I’ll raise you one – can you name one scientific discovery made or journal paper produced from research being conducted on the ISS, without looking it up?

    Yes I can actually – the “super underpants” that one astronaut – a Japanese one if I recall right – wore for the whole time he was up there designed to resist odours! ;-)

    Okay, not the most glorious or significant experiment in history but it was memorably on the news – oh & another is a group seen on the Aussie ‘Catalyst’ science show developing space beer to be drunk there. ;-)

    Can’t give you the paper titles I’m afraid but that’s something isn’t it? Of course, we also have to remember here that the International Space Station has mostly been a construction project up till now and now that it is finished we’ll hopefully get a better chance to see what it can do science~wise.

  22. Messier Tidy Upper

    @18. The Math Skeptic :

    But manned exploration has to have a purpose. “Because we can” and “because it’s hard” aren’t very good reasons to send people into space anymore.

    I’ll let Stephen Hawking answer that one :

    ‘Many people have asked me why I am taking this flight. I am doing it for many reasons. First of all, I believe that life on Earth is at an ever-increasing risk of being wiped out by a disaster such as sudden nuclear war, a genetically engineered virus, or other dangers. I think the human race has no future if it doesn’t go into space. I therefore want to encourage public interest in space.”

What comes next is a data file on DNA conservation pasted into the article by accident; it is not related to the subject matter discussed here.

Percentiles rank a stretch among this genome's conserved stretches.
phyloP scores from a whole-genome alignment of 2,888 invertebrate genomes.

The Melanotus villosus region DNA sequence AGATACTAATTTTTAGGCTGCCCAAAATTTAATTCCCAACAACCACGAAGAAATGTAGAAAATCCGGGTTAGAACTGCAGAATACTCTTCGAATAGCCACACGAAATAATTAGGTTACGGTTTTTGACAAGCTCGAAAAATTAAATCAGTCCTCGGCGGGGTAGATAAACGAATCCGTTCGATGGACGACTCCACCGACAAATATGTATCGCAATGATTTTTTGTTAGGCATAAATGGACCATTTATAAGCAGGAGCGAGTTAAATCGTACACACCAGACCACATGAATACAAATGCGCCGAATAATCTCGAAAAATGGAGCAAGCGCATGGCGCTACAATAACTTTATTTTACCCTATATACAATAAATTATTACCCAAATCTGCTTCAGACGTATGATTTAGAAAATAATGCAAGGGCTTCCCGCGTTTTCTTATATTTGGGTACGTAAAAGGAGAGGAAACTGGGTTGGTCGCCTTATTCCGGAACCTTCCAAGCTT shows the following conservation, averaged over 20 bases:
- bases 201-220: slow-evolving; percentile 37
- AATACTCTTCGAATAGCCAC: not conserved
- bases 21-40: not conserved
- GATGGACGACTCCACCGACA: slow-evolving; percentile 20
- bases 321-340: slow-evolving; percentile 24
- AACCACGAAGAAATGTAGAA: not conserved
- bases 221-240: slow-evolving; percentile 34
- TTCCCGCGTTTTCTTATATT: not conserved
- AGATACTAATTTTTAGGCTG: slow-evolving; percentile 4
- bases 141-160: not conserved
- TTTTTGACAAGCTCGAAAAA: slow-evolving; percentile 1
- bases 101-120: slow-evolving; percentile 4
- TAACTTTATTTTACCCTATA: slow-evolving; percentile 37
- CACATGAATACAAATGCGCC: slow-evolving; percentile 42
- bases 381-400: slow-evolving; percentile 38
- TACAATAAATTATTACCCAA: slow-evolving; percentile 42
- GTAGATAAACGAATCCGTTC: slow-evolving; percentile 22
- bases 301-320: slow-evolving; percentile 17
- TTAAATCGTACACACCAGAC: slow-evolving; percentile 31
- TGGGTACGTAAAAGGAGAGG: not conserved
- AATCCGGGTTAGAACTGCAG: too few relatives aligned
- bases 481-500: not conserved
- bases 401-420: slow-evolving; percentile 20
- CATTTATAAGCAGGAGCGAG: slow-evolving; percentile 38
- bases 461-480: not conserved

- Stephen Hawking, 8th January 2007 – interviewed before taking a zero-gravity flight for his 65th birthday.

    Or would you rather hear what JFK had to say :

    “This [space] is the new ocean and I believe the United States must sail on it and be in a position second to none.”
    - President John F. Kennedy after John Glenn’s first orbits in ‘Friendship-7’ on Feb. 20th 1962.

    Or how about :

    “Earth is the cradle of humanity, but one cannot live in a cradle forever.”
    – Konstantin Tsiolkovsky.

    Suffice to say I agree 100% with these quotes and these people – and others like Isaac Asimov, Carl Sagan and even the BA here – who think our future lies in space exploartion and that we risk extinction sooner rather than later without doing so.

    PS. There’s a great chapter in Carl Sagan’s ‘Pale Blue Dot’ book that springs to mind in this context too and puts things far better than I ever could. :-)

  23. Messier Tidy Upper

    I agree 100% with these quotes and these people – and others like Isaac Asimov, Carl Sagan and even the BA here – who think our future lies in space exploration and that we risk extinction sooner rather than later without doing so.

    What the BA said here, for instance, :

    http://blogs.discovermagazine.com/badastronomy/2007/11/28/why-explore-space/

    & here where he references Neil D.G. Tyson’s article :

    http://blogs.discovermagazine.com/badastronomy/2007/08/06/neil-tyson-on-exploring-space/

    & here where he exposes the silliness of anti-space exploration statements by Katie Couric :

    http://blogs.discovermagazine.com/badastronomy/2006/10/18/katie-couric-is-a-bonehead/

    is all spot on in my view.

    I think the Apollo missions were the greatest thing that our Human species has ever done – and the Space Shuttle and Space Stations come second with the Voyager missions third. :-)

  24. here

    MTU@20:
    “”"
    Yes, risks should be minimised and we should make things as safe as possible. Do you think NASA is NOT doing that already? I’m sure they are. Were mistakes made? D’uh! But that’s life. That’s one way we learn and improve – by making then remedying our errors.
    “”"

    That is exactly what did not happen.

    Feynman’s appendix is here btw: http://www.ralentz.com/old/space/feynman-report.html

    I’ll quote a bit:
    “”"